Books I Have Read: God in the Rainforest

Above everything else, God in the Rainforest seeks to tell the story of the Waorani from their own standpoint.

Life in the rain forest is precarious and leaves little space for the development of permanent structures or enduring culture. As a result, the Waorani were entirely pragmatic in their response to outside influences. They adopted western dress and the use of firearms for hunting incredibly quickly – much to the frustration of the anthropologists and tourists.

 

This is an absolutely excellent book and anyone who is interested in the recent history of the evangelical mission movement should read it (see some thoughts here). God in the Rainforest: A Tale of Martyrdom and Redemption in Amazonian Ecuador gives a warts and all overview of the story of mission to the Waorani (or Auca) in Ecuador. As the subtitle says, it tells a tale of martyrdom and redemption – but it may not be the tale that you are familiar with.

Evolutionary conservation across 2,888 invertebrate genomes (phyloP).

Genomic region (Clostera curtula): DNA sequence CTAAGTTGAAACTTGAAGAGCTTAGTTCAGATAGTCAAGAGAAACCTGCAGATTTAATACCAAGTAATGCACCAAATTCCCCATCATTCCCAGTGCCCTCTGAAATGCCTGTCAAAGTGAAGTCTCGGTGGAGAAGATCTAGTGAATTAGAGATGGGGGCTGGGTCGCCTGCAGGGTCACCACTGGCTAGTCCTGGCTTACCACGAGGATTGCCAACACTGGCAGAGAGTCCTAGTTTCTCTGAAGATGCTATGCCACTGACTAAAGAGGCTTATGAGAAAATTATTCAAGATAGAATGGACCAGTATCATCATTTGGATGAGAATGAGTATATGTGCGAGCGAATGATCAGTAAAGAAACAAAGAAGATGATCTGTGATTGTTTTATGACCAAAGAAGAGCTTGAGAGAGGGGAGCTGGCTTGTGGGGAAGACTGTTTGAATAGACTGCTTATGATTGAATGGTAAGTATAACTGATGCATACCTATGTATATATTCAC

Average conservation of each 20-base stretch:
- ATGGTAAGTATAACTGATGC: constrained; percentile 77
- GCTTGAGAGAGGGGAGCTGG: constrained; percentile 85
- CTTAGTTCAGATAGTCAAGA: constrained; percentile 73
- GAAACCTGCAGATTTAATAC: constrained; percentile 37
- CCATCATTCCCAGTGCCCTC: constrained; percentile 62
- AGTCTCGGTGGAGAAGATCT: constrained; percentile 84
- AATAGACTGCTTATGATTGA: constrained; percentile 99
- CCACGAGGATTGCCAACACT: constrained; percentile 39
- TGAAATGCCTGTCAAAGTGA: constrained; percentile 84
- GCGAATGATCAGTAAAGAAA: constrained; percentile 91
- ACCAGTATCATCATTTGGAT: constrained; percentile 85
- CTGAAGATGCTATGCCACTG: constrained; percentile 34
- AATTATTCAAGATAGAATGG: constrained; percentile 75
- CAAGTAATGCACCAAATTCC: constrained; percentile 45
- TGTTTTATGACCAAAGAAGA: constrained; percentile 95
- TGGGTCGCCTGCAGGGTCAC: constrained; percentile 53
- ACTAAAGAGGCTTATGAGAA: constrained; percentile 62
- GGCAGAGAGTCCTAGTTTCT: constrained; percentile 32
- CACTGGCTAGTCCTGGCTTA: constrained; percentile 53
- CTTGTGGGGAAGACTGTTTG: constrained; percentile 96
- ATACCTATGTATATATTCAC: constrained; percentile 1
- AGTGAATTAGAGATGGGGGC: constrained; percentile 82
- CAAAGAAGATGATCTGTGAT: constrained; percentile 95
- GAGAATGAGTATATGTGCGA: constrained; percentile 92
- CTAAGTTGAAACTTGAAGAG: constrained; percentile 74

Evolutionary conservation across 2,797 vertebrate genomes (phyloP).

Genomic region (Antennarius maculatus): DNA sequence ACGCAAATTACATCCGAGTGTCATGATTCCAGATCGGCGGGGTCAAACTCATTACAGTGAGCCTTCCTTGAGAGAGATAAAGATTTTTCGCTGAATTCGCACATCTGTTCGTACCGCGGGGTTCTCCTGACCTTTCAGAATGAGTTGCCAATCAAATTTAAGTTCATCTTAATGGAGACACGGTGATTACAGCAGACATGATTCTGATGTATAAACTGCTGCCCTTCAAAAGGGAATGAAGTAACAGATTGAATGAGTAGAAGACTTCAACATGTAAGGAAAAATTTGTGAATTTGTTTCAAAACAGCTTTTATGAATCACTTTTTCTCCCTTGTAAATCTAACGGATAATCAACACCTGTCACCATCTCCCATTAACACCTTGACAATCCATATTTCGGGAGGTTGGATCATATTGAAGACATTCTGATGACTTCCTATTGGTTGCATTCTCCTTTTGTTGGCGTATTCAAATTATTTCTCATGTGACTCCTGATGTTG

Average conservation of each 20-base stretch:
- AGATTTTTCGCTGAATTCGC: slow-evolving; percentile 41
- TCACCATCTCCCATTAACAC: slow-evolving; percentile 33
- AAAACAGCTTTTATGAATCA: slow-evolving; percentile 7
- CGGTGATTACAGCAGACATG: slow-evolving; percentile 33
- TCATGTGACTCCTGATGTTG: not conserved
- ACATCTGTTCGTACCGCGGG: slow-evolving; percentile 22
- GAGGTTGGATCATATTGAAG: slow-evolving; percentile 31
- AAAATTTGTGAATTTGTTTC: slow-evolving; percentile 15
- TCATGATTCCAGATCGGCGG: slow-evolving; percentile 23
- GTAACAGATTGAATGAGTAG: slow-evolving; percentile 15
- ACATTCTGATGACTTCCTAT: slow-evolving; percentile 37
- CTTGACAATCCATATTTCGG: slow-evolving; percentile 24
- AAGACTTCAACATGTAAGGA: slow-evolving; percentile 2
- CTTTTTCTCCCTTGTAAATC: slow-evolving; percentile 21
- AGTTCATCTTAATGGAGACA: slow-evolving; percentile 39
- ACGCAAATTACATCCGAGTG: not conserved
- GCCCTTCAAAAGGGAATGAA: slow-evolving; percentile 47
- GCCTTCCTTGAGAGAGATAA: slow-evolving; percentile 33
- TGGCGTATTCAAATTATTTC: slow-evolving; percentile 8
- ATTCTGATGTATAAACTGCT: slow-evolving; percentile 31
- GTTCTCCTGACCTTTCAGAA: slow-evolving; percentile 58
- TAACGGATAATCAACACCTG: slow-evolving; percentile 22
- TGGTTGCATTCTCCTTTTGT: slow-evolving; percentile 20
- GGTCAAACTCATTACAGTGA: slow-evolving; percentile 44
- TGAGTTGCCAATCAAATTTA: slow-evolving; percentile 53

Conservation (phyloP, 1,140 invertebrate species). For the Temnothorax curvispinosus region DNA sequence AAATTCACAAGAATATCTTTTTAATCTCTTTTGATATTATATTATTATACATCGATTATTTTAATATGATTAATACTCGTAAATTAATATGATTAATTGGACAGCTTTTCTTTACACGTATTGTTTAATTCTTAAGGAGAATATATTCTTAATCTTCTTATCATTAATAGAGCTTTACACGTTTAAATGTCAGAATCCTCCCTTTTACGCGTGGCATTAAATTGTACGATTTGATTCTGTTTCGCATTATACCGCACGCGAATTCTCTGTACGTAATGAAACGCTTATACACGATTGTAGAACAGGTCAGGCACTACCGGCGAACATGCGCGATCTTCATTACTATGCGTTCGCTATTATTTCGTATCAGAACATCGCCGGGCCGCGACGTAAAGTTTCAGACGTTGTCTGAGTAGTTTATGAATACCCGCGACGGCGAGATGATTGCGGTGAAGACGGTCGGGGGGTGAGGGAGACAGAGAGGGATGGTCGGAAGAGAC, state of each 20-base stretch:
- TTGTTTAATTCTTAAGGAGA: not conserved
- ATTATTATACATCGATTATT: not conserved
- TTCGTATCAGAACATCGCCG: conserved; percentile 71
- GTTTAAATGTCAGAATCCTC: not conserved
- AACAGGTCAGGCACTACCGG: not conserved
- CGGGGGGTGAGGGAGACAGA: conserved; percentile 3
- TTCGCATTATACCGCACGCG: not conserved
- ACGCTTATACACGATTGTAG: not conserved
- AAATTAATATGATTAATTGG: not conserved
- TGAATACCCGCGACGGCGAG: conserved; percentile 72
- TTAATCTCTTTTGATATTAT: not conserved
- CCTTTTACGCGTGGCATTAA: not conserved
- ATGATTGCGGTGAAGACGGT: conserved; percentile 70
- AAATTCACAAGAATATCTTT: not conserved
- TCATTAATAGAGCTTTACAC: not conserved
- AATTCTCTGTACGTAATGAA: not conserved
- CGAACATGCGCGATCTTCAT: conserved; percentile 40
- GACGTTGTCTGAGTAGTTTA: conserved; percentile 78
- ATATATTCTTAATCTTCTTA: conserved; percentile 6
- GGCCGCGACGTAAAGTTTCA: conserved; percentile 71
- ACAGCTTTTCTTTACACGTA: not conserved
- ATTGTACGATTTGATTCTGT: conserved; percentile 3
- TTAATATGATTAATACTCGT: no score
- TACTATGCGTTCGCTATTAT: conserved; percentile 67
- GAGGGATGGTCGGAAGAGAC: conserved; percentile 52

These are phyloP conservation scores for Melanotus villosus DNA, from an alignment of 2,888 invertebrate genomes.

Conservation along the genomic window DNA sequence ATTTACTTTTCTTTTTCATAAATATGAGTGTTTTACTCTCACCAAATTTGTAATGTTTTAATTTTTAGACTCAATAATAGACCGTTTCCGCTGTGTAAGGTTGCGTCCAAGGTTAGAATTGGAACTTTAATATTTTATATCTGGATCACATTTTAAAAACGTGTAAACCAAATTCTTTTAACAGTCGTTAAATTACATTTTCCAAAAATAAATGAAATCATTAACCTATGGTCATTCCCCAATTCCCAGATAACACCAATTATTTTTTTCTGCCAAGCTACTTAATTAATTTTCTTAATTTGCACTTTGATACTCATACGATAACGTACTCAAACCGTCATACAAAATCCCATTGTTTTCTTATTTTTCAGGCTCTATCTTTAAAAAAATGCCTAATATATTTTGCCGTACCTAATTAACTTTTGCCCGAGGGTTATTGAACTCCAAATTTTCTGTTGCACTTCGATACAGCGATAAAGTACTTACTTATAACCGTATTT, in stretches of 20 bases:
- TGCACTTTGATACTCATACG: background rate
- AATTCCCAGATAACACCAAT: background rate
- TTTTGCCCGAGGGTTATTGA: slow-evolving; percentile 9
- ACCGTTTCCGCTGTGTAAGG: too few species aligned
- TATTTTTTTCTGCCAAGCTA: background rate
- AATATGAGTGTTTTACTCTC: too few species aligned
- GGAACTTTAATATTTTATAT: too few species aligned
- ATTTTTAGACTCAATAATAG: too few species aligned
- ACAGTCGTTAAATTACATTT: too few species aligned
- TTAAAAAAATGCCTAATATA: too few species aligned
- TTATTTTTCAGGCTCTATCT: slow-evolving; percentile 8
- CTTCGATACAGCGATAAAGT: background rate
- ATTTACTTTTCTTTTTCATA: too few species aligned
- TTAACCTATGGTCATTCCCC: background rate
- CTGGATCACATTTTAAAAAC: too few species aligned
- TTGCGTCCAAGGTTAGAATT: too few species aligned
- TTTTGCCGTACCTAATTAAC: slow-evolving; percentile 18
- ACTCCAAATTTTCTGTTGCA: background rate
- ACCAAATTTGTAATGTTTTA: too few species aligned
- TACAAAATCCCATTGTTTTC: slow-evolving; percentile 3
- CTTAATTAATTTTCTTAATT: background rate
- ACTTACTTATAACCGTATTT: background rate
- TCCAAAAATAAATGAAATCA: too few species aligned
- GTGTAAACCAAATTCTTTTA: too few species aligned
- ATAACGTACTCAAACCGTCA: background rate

This is a substantial book; a medium form hardback of over 400 pages, with a significant number of endnotes and a comprehensive index. Currently, it will set you back about £25, but I assume that a paperback edition will be released soon. As the index and notes indicate, this book is essentially an academic one, written by a professional historian. However, this shouldn’t discourage the average reader, the book is well written, flows well and tells a good story. The way in which the author’s academic credentials are demonstrated lies in the exhaustive story that she tells; one that goes well beyond the standard missionary texts about the same subject. The book also handles criticism of the Waorani mission and of the agencies involved in an even-handed way.

Above everything else, God in the Rainforest seeks to tell the story of the Waorani from the standpoint of the people themselves, rather than explaining their lives through the eyes of others. They are presented as people with a complex and self-consistent society, in which violence is endemic. Far from being irrational savages, they come across as people like us, albeit living in a situation very unlike our own. The background of the story lies in the massive social changes that the Waorani lived through in the decades following their initial contact with missionaries in the 1950s. They faced massive pressures from contact with the West; oil exploration disrupted their home range, the government where ambivalent in support of Waorani rights, tourism brought dubious benefits while missionaries and anthropologists had different visions of the future for the Waorani – who faced all of this while being ravaged by contact diseases that they were ill prepared for.

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